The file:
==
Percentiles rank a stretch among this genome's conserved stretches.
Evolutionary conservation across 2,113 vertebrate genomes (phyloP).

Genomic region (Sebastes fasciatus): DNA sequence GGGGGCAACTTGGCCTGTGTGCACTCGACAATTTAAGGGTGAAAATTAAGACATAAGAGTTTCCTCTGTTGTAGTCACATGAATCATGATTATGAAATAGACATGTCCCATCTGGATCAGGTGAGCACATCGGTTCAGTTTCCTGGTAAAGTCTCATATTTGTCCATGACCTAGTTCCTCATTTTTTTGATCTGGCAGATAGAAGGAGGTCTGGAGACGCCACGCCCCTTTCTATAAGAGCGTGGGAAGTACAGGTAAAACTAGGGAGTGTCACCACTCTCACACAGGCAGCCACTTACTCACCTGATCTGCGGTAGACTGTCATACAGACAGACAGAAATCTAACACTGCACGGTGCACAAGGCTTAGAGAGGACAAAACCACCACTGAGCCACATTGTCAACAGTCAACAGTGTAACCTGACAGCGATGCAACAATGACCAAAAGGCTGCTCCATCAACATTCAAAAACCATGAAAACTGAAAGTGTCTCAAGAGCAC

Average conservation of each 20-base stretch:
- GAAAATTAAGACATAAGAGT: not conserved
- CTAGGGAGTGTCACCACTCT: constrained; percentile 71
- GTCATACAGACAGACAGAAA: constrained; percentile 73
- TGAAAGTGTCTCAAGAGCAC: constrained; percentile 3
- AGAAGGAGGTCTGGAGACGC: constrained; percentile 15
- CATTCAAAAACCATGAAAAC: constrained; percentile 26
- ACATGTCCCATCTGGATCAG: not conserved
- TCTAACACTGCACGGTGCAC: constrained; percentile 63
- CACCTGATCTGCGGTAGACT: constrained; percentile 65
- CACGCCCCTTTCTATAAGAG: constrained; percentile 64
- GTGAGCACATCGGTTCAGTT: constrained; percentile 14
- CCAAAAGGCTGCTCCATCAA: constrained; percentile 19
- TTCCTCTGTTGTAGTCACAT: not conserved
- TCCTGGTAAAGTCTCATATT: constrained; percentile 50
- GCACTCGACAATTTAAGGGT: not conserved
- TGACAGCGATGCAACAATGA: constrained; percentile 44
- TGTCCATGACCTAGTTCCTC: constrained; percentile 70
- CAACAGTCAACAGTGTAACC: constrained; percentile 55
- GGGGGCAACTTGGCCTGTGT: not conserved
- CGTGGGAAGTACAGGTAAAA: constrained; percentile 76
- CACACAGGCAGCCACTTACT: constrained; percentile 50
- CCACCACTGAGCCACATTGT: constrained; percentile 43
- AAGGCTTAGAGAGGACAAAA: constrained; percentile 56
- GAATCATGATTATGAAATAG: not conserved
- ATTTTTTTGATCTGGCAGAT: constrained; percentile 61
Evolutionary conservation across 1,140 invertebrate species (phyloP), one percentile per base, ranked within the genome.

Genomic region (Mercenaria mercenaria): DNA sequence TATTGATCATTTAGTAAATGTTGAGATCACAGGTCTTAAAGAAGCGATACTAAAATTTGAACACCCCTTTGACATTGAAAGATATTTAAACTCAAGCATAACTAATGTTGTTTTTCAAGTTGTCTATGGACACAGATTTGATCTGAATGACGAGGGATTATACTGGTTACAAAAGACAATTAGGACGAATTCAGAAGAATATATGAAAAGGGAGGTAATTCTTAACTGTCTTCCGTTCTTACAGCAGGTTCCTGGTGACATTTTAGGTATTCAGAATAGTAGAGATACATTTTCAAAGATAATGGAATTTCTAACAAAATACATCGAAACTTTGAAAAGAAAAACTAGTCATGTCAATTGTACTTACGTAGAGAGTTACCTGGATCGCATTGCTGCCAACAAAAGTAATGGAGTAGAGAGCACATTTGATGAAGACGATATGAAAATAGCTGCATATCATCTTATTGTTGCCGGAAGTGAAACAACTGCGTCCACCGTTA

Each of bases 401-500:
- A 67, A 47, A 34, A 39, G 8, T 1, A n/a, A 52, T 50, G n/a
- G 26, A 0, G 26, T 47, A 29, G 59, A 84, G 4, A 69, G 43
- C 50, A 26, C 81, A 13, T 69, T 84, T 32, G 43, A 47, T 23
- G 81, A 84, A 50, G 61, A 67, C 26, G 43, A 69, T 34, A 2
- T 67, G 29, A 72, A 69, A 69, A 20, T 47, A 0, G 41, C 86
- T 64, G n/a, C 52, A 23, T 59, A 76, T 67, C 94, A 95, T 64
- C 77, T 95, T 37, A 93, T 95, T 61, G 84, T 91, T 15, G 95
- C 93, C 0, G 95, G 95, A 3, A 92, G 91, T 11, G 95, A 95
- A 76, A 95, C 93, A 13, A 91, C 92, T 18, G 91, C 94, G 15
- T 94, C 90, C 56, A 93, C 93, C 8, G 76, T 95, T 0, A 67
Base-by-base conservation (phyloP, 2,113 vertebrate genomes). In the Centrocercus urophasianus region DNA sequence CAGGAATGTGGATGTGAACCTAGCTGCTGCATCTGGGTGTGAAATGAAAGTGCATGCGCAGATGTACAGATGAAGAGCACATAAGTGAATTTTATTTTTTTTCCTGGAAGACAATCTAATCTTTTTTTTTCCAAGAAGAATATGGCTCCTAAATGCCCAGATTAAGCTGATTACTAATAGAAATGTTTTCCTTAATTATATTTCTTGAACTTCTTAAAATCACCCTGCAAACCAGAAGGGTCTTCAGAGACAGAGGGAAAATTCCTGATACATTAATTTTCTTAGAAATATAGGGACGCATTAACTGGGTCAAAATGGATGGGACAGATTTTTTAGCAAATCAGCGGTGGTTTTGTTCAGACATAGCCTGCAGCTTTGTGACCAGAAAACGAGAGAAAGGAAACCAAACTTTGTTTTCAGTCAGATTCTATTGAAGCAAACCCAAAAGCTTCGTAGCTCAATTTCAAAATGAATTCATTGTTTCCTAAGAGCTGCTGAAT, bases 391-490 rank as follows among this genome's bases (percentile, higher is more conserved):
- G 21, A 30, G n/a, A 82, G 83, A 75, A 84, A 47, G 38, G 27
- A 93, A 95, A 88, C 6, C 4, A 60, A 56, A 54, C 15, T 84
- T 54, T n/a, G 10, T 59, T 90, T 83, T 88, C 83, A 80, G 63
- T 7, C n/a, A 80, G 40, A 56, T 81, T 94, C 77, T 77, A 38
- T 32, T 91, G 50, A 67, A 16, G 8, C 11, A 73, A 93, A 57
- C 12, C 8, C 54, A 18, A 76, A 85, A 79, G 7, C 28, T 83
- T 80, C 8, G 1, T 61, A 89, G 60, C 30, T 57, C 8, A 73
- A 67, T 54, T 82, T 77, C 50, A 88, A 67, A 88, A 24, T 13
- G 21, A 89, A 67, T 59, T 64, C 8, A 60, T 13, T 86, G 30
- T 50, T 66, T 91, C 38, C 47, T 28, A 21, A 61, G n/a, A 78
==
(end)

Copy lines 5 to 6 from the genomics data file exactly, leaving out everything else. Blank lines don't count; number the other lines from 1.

- GAAAATTAAGACATAAGAGT: not conserved
- CTAGGGAGTGTCACCACTCT: constrained; percentile 71